Reflecting On Herman Wouk’s Youth At A Zionist Camp


My mother, Shirley Friedberg Neustein, was a childhood friend of Herman Wouk, the famed author who died last week at 103. They both attended a very special Zionist camp in the 1920 and ‘30s on Lake Champlain in Milton, Vermont. The boy’s division was called “Keeyuma,” and the girl’s division was known as “Carmelia.” My mother kept up with Herman until her death in 2001.

I gathered bits and pieces of Herman’s personal side, his banter, humor, zest for living in spite of personal tragedy, from the anecdotes my mother shared with me. Beginning with the camp days, where the boys and girls who were separated during the week would join up for Friday night Shabbat prayer service, my mother was very much intrigued with Herman, a couple of years her senior. She would vividly describe how during short breaks in the prayer service he would suddenly lift his head from the Siddur, canvassing the room with penetrating eyes. She would often tell me she could see “the wheels of his mind” turning as he scrupulously examined every fellow camper in the prayer hall. They all wore white shorts for the Sabbath, as was required by the camp director. Yet behind the banality of clothing, Herman saw the richness of color in each fellow camper.

The camp, under its director Samuel Borowsky, handpicked its campers – knocking on doors of prominent homes in both the US and Canada. American Zionist Louis Lipsky and journalist, publisher and playwright (and later President of the Weizmann Institute of Science) Meyer W. Weisgal gave financial and practical support to the camp. (Later on, Meyer W. Weisgal’s son, actor Michael Wager a/k/a “Mendy” Weisgal, would attend the camp.) The camp recruited the Bronfmans from Canada, the Usdans from Manhattan and the Wouks from the Bronx. My mother was the daughter of a Philadelphian mainliner (Annie Moss) and a philanthropist and financier of Margaret Sanger’s Planned Parenthood movement (Nathaniel Friedberg).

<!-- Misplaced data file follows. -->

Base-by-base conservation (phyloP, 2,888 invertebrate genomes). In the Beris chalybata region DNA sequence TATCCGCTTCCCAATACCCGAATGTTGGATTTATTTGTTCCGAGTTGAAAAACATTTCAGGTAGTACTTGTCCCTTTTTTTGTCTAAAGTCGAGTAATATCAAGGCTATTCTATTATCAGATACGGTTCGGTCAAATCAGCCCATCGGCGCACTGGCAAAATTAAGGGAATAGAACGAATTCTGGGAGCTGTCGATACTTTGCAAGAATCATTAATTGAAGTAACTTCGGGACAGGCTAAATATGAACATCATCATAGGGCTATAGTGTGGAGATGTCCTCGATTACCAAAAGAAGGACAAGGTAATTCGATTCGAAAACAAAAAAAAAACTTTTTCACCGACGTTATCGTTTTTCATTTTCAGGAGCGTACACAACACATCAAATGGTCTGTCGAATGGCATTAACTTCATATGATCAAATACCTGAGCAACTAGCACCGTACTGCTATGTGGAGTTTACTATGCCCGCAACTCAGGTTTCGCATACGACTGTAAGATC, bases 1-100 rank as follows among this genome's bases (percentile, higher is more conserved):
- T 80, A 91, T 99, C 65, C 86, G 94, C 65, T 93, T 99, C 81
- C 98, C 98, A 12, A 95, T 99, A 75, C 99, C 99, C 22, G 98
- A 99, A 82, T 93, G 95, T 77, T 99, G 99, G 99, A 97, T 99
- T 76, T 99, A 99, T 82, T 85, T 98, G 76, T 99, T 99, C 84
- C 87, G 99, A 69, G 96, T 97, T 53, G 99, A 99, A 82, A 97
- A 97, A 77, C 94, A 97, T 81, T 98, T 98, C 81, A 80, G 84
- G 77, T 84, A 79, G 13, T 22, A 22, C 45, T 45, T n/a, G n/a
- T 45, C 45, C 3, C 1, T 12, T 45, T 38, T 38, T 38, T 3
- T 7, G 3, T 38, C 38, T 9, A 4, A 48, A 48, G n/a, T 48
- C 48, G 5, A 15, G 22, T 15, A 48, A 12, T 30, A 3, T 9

The year of 1929 stood out for my mother, in particular. That year the camp held an award ceremony and two campers, one from Keeyuma and one from Carmelia, were chosen for the highly coveted “Sterling Silver Character Award.” Both Herman Wouk and my mother were chosen as the awardees, each receiving a sterling silver loving cup with their names engraved along with the camp name and the year. Sam Borowsky’s wife, Selma, who my mother would take me to visit as a child at her Upper East Side apartment, would often tell me how proud she was to give out the Character Award. She formed a committee of counselors headed by assistant camp director, Dr. Beatrice Leiben (who would later achieve national recognition as Founder of the Community School in Teaneck for learning disabled children), to study the middos (character traits) of each camper. The young Herman Wouk stood out among his fellow campers.

Years later when my mother would put together a camp reunion in May 1962, bringing together the Zionist youths that had now become household names in literary, theatrical, television, political, and business circles — Arthur Miller, Moss Hart, Michael Wager (“Mendy” Weisgal), Norman Lear, Paul Goodman, Bob Treuhaft, Andy Goodman/founder of Bergdorf Goodman — Herman Wouk would take the time to make a poignant audio cassette tape to be played at the reunion. Wouk was immersed in writing his novel, Youngblood Hawke, secluding himself in the Virgin Islands to concentrate on his work. My mother brought a scissors with her, and out of respect for Herman’s sensitivity about privacy, she cut the cassette tape immediately after it was played. The room stood still, as the former campers listened closely to Herman’s reflections on his camp days: stories, commentaries, and humor about life among an oasis trees for a Jewish boy growing up in the Bronx.

Herman Wouk made Jews feel comfortable in their skins. Inside, Outside, This is My God, The Will to Live On made us so very proud to be Jews in a world with contentious beliefs. His winning of a Pulitzer Prize for The Caine Mutiny showed us that one can achieve the highest tribute in literature but still stand tall as a Jew. He will be remembered for instilling pride in all of us, a gift that is larger than life itself. My mother, were she here today, would most certainly point to Camp Keeyuma-Carmelia as the bedrock of Wouk’s pride as a Jew. He gave generously of himself, using his extraordinary gift for prose to help all of us keep our heads high. Our remembering him as a novelist — and no less as a proud Jew — is our gratitude to this prolific writer.

Amy Neustein, Ph.D., is editor of Tempest in the Temple (Brandeis University Press) and author of From Madness to Mutiny (Northeastern University Press).